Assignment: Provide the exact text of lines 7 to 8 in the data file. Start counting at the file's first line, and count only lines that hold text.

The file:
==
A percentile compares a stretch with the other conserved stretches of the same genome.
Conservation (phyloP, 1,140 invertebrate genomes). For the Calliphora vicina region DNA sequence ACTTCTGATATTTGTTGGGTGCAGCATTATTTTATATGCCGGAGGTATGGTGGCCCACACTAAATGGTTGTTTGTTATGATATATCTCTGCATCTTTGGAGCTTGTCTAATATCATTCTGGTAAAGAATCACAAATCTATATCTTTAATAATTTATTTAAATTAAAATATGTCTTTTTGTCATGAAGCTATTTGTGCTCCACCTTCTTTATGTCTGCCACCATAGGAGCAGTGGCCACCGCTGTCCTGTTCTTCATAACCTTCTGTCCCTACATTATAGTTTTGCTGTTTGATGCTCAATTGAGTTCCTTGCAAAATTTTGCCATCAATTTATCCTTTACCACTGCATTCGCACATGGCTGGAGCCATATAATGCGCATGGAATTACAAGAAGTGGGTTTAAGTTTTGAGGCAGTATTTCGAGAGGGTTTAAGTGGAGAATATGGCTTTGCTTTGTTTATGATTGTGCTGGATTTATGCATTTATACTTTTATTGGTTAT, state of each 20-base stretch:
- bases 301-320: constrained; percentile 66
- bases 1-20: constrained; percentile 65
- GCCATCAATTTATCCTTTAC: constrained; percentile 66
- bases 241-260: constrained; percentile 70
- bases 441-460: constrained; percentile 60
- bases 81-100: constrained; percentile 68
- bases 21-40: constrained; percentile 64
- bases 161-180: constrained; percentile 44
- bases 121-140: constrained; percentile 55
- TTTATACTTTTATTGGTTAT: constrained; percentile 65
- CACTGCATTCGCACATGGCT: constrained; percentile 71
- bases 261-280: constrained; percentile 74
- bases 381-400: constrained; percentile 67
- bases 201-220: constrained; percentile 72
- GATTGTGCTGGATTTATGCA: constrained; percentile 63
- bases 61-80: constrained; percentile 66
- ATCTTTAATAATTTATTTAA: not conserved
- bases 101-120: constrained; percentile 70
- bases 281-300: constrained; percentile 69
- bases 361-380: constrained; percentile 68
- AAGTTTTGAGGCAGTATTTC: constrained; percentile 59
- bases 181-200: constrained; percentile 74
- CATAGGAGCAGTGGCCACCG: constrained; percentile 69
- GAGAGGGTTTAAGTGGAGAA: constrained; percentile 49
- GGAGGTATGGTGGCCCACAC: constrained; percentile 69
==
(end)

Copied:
- bases 441-460: constrained; percentile 60
- bases 81-100: constrained; percentile 68